What is Estoppel in Real Estate?
Negotiations and deals are made daily in the real estate industry. One of the key elements to making sure that everyone is on the same page and holding up their end of the bargain is the tenant estoppel. If you’re looking to enter the real estate market, you’ll need to know why estoppel is so important to commercial real estate, as well as what it typically entails.
A quick search through Mirriam-Webster would get you the definition of estoppel as “a legal bar to alleging or denying a fact because of one’s own previous actions or words to the contrary.” This phrase can be vague if you don’t understand the full context, so we’re here to break it down into plain language. Estoppel is a way of making sure that all parties involved are adhering to the agreements they’ve previously made. This can include agreements made through previous actions or through previous statements.
The specific type of estoppel that is most commonly used in commercial real estate is the tenant estoppel. It is a document, signed by a tenant, that verifies the terms, conditions, and status of the lease they have signed off on. The main purpose of this document is to provide proof that the tenant is aware of and complying with the lease agreements they’ve made with the landlord. In many commercial leases, a tenant estoppel certificate or letter is required to be provided upon request.
The terms “tenant estoppel,” “estoppel letter,” and “estoppel certificate” are often used interchangeably, which can lead to some confusion. No worries: all of these terms refer to the same document, which verifies the terms of the lease and the tenant’s adherence to them.
One of the main reasons that estoppel is so important is because it provides proof of cash flow. Since an estoppel prohibits a tenant from going back on their word, it essentially confirms that the tenant will be paying rent and observing the lease agreements. This is extremely valuable information for investors and lenders, who are often making decisions based on the likelihood of good cash flow from a property.
Aside from proving cash flow, a tenant estoppel also certifies third-party verification. It confirms that the landlord is not confusing or changing any information in order to put themselves in a better position. This helps to ensure that all parties are being honest and transparent in their dealings, which is essential in any business transaction. It also prevents tenants or landlords from denying or changing the terms of the lease at a later date. This can be extremely valuable in court cases, as it provides clear, written evidence of the agreements that were made.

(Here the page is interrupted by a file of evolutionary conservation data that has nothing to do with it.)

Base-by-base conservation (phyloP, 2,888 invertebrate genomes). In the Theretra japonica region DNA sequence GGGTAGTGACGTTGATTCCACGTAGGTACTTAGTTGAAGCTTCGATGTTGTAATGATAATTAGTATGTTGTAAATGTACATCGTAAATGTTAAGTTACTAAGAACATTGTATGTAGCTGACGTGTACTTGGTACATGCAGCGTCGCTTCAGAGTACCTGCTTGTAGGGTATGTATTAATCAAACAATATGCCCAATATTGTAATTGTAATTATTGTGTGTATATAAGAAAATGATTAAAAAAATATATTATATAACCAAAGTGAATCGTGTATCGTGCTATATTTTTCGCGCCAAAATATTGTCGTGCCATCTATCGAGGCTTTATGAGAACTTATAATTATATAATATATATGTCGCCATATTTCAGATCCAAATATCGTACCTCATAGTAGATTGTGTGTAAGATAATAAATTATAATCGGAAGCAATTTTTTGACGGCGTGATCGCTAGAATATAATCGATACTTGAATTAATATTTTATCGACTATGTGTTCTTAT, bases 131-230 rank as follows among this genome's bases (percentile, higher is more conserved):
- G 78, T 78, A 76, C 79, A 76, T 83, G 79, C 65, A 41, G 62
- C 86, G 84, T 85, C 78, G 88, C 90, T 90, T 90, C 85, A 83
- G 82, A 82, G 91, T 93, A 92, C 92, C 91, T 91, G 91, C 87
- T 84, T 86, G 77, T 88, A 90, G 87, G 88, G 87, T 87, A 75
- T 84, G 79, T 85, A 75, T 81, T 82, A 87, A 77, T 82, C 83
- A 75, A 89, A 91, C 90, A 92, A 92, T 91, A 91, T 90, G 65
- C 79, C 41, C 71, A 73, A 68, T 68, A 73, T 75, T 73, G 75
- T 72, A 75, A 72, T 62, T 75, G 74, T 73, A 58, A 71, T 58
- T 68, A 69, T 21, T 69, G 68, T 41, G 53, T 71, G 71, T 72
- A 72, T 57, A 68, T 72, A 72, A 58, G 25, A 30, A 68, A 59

In addition to the above, an estoppel letter also can provide security to lenders and investors in the property. If they're considering lending money or investing in a property, they want to be sure of the terms of the lease, which rent payments are made and if there are any defaults in the property which might effect their investment. An estoppel letter can provide the third party the security they need to make the investment and close the deal.
Now that we know the circumstances in which estoppel is particularly significant, let’s take a look at what it typically contains. In most cases, an estoppel letter or certificate will include the following information:
The start date of the lease
The date to which rent has been paid
A verification that there are no defaults in the lease
A statement of any defaults that have been made by the landlord or tenant
A verification that the lease is unmodified
A statement of any modifications that have been made to the lease
The requirements can vary, but these are among the most common points that should be included in an estoppel letter or certificate. If you are a commercial real estate owner and planning to bring on investors or lenders, it would serve you well to put a provision in each lease that requires your tenants to provide an estoppel letter upon request. It will put you in a better position when making real estate contracts or property arrangements of any kind.
In summary, an estoppel can provide proof of cash flow, third-party verification, and hold each party to the truth. By including a provision in your leases for a tenant estoppel, you’ll be in a better position to close deals and attract investors or lenders. There are several online resources and services that exist to keep track of all your leases, and estoppel letters.
We hope you've found this post informative and helpful. As always, the team at Unreal Estate is here to help you navigate the world of commercial real estate with confidence. If you have any further questions, don't hesitate to reach out to us or follow our blog for more tips and tricks on managing real estate.
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